Thanks to a 'crumbling justice system' which has forced courts prioritize crimes by seriousness, Canadian prosecutors are now letting petty criminals walk free for crimes such as shoplifting, minor assault and fraud, according to the CBC.
The president of Canadian Association of Crown Counsel says cases involving less serious crimes are either being dropped outright or shunted into restorative justice programs. He called it a regular occurrence, though specific numbers weren't available.
"At some point, we have to make a decision: what crimes do you want us not to prosecute?" said Rick Woodburn, whose organization represents 7,500 Crowns across the country. -CBC
"And as you can see, it starts falling off the bottom. And sooner or later, we're going to decriminalize, because we're not prosecuting certain types of offences," said Woodburn.
Due to a 2016 Canadian Supreme Court ruling known as the Jordan decision which protects offenders from unreasonable delays through the legal system, prosecutors are now focusing on major crimes such as homicides and sexual assaults.
In July 2016, the CSC overturned the drug convictions of Barrat Richard Jordan due to an unreasonable delay. Now - if a case is delayed by 18 months in provincial court, or 30 months in superior court, it's considered unreasonable.
"Lower-end charges [are] being triaged and falling off our radar, because we have to keep an eye on the bigger cases of the homicides, sexual assaults, robberies," said Woodburn, adding that the courts have now adopted a "triage system" to manage cases by seriousness of the alleged offense.
"When we look at our schedules, we have to make sure they're falling within the Jordan timelines and that court time is not getting eaten up by a fraud under $200."
Retailers are obviously very concerned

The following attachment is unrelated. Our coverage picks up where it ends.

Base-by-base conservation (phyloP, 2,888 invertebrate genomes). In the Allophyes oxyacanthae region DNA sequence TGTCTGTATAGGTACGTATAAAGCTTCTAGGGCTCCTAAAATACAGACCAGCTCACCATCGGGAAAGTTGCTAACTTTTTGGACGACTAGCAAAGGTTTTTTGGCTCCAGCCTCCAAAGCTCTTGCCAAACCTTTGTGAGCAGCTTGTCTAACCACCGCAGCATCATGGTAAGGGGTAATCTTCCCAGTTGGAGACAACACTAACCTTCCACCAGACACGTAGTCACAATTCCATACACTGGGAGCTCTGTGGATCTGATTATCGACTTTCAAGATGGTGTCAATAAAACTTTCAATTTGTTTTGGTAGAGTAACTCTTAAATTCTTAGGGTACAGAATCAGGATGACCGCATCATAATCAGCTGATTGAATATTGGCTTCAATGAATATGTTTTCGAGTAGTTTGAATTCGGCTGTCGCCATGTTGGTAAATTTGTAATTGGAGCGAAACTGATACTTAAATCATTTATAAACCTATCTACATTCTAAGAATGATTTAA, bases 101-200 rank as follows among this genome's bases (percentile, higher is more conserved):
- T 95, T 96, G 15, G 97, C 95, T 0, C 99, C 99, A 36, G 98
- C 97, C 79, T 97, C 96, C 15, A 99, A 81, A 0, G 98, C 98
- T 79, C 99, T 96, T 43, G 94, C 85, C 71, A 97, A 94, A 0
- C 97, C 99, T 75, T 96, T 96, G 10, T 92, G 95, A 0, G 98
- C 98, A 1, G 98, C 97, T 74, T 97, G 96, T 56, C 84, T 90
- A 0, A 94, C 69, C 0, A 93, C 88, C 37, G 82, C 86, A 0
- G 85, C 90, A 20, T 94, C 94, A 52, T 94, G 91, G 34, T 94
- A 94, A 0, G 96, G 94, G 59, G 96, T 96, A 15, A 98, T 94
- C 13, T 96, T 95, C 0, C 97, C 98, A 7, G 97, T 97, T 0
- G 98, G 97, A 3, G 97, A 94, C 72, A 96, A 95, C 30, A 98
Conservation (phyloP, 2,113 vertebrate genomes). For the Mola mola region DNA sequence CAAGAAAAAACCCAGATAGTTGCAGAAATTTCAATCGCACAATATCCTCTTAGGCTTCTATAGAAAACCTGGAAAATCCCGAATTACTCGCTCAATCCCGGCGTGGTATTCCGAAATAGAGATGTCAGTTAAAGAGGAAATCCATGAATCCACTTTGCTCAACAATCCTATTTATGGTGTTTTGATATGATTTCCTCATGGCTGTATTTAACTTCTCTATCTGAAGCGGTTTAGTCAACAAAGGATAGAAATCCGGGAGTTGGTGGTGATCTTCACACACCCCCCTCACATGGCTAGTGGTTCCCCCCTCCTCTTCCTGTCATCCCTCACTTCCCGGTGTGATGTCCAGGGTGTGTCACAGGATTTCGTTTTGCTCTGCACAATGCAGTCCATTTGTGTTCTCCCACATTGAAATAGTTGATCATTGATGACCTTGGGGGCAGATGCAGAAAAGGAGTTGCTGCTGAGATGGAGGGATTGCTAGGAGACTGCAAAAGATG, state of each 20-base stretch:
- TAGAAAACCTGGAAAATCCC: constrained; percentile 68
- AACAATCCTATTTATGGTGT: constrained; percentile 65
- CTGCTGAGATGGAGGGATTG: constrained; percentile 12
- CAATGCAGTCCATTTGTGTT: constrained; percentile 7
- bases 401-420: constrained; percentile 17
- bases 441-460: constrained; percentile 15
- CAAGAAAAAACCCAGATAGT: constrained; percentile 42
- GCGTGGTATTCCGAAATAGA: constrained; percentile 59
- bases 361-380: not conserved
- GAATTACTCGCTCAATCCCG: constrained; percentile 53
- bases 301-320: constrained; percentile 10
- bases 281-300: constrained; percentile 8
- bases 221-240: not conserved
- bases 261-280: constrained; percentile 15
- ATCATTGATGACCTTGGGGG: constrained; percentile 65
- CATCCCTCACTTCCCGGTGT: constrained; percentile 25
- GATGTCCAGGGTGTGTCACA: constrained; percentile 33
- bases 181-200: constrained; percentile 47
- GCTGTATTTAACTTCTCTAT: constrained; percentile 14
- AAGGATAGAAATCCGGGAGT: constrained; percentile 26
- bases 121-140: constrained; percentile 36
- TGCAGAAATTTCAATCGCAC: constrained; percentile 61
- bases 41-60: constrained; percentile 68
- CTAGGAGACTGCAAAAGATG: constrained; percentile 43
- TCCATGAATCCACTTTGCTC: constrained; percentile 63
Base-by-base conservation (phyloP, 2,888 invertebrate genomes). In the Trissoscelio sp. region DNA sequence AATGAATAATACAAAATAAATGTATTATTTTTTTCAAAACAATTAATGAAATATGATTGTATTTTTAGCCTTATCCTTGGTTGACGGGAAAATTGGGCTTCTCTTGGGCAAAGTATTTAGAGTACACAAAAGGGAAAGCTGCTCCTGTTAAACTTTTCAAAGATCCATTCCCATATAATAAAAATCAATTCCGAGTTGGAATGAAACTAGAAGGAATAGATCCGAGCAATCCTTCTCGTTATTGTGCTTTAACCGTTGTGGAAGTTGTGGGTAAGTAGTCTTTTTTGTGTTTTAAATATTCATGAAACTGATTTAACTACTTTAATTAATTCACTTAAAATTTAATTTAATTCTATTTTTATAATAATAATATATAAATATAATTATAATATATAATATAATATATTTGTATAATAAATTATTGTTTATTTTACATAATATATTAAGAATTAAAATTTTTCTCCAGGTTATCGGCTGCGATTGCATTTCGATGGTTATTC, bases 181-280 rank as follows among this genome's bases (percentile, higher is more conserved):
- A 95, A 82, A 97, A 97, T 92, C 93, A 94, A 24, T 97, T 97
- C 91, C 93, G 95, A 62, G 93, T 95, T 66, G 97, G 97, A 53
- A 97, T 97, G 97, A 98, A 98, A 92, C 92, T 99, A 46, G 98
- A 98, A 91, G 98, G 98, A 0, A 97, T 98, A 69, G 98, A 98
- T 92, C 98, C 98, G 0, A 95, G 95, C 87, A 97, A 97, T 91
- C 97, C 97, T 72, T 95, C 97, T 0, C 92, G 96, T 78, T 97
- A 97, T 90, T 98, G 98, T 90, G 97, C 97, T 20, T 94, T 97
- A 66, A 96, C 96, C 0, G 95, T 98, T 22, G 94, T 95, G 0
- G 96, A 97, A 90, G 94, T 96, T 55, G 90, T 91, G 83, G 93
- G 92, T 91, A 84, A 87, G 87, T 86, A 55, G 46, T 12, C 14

The Retail Council of Canada which represents over 45,000 retail merchants across the country has expressed grave concerns over recent developments.
"It's really concerning for retailers, retailers of all sizes," said the council's Atlantic director, Jim Cormier. "The deterrent for theft and shoplifting in stores is, of course, often that there can be legal consequences."
Last year, the retail council estimated that shoplifting accounts for up to $5 billion a year in losses for Canadian retailers. Cormier said shoplifting has an awful impact on retailers, and if it happens enough, it will cut into a company's profits.
"Less profits means less ability to hire and pay staff. You know it means less tax revenue for the cities and towns in which these retailers are doing their business," said Cormier.
Stephen O'Keefe, a consultant who helps companies with loss prevention, said it pains him when courts throw out shoplifting cases.
"When you have a company that experiences shrinkage in excess of their net profit, they have to shut their doors. We've experienced that in Canada over past years where we've had major brands, major retailers, who have closed their doors because they can't absorb those shrinkage charges." -CBC
In order to recoup their losses, some retailers are skipping criminal court completely - instead opting to take offenders to civil court, according to O'Keefe.
Woodburn insists that provincial governments as well as the federal government needs to set aside more money and resources for the criminal justice system - including more Crowns, judges, court staff and defense attorneys. Unless this happens, more delays and dropped cases are inevitable.
"Judges and justices are working themselves into the ground, Crowns are drowning in workload, defence lawyers are the same," said Woodburn. "ou see them overworked. Staff and others are working overtime just to make sure people's rights are not being infringed, and that as it is now is unsustainable."